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Transition Accomplished

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Last night we removed the "Transition Status" section from the Kamusi Project homepage. When we moved the site from the university where the project started out, we had to re-wire a great many features. Now we're declaring that job complete.

Imagine deciding that you want to relocate your Christmas tree to a new room and put all the decorations back in exactly the same place - made more complicated by the fact that different people have hung the ornaments at different times, with some decorations hanging from others hanging from others. Okay, the metaphor is getting even more overloaded than our imaginary tree, but you probably get the point.

We had to move the database, the search features, the edit features, the images, the discussion forums, the user accounts, the content management system, and much more. We had to acquire our domain names (can you believe that someone was sitting on the name until we talked with an attorney?), contract a server, and configure the whole mess. For a while, it seemed that the transition would be endless.

We still don't have all systems fully in place. For example, we have not finalized a non-profit presence in the US (our host organization, the World Language Documentation Centre, is registered in the UK), so Americans are not yet able to get tax deductions for donations to the project. (We hope to resolve this very soon.) We haven't gotten the slideshow working correctly on the homepage. We are still not able to display multiple language versions of the same page.

However, those items are now part of the normal task list, rather than things we need to do in order to get the bulk of the project's operations functional. You can use the site in the same way you could before the move, and if there are a few bugs along the way... well, that's the "project" in Kamusi Project. We'll fix the remaining issues, or try to, and we're working on a lot of improvements at the same time. But as far as our move to, I'm happy to report: Transition Accomplished!"


Kamusi GOLD

These are the languages for which we have datasets that we are actively working toward putting online. Languages that are Active for you to search are marked with "A" in the list below.


•A = Active language, aligned and searchable
•c = Data 🔢 elicited through the Comparative African Word List
•d = Data from independent sources that Kamusi participants align playing 🐥📊 DUCKS
•e = Data from the 🎮 games you can play on 😂🌎🤖 EmojiWorldBot
•P = Pending language, data in queue for alignment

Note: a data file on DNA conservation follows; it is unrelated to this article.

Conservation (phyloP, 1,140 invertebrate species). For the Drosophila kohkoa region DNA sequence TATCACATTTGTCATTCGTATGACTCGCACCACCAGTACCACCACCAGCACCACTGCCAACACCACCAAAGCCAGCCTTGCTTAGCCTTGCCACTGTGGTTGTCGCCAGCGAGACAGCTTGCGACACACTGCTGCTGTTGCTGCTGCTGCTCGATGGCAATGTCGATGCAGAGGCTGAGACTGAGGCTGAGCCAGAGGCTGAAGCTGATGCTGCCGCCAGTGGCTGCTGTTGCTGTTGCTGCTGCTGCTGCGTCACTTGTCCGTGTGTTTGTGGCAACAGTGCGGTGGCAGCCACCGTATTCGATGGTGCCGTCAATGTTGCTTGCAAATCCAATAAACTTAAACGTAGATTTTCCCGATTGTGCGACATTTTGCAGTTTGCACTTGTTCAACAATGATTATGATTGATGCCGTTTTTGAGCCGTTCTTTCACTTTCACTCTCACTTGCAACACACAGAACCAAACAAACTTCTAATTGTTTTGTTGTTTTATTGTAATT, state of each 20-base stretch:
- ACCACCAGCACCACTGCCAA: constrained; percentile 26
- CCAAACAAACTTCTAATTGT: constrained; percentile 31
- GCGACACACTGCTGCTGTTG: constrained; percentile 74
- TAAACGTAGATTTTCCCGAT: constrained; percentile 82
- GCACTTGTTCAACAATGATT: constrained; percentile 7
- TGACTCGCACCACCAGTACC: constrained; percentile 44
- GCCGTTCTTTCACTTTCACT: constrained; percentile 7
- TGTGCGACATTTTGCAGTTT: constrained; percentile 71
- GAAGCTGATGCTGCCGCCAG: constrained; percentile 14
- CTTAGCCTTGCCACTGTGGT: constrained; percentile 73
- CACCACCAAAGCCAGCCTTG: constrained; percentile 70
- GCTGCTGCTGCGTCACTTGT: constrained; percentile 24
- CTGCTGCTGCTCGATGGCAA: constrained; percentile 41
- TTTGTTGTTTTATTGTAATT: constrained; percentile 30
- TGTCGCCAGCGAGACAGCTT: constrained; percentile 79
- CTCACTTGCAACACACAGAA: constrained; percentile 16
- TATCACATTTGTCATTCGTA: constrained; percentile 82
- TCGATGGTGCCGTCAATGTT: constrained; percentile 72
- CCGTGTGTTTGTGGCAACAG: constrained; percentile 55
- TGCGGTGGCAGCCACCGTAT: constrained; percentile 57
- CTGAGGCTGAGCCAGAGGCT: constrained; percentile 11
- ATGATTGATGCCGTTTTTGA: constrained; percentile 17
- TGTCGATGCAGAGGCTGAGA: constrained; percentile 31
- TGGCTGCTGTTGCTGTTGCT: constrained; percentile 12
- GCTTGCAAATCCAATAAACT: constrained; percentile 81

•w = Data from 🔠🕸 WordNet teams

Software and Systems

We are actively creating new software for you to make use of and contribute to the 🎓 knowledge we are bringing together. Learn about software that is ready for you to download or in development, and the unique data systems we are putting in place for advanced language learning and technology:

Articles and Information

Kamusi has many elements. With these articles, you can read the details that interest you:

Videos and Slideshows

Some of what you need to know about Kamusi can best be understood visually. Our 📽 videos are not professional, but we hope you find them useful:


Our partners - past, present, and future - include:

Hack Kamusi

Here are some of the work elements on our task list that you can help do or fund:

Theory of Kamusi

Select a link below to learn about the principles that guide the project's unique approach to lexicography and public service.

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© Copyright ©

The Kamusi Project dictionaries and the Kamusi Project databases are intellectual property protected by international copyright law, ©2007 through ©2018, under the joint ownership of Kamusi Project International and Kamusi Project USA. Further explanation may be found on our © Copyright page.

This work is licensed under a Creative Commons Attribution-Noncommercial-Share Alike 3.0 Unported License.


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Our biggest struggle is keeping Kamusi online and keeping it free. We cannot charge money for our services because that would block access to the very people we most want to benefit, the students and speakers of languages around the world that are almost always excluded from information technology. So, we ask, request, beseech, beg you, to please support our work by donating as generously as you can to help build and maintain this unique public resource.


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Answers to general questions you might have about Kamusi services.

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Press Coverage

Kamusi in the news: Reports by journalists and bloggers about our work in newspapers, television, radio, and online.

Sponsor Search:
Who Do You Know?

To keep Kamusi growing as a "free" knowledge resource for the world's languages, we need major contributions from philanthropists and organizations. Do you have any connections with a generous person, corporation, foundation, or family office that might wish to make a long term impact on educational outcomes and economic opportunity for speakers of excluded languages around the world? If you can help us reach out to a potential 💛😇 GOLD Angel, please contact us!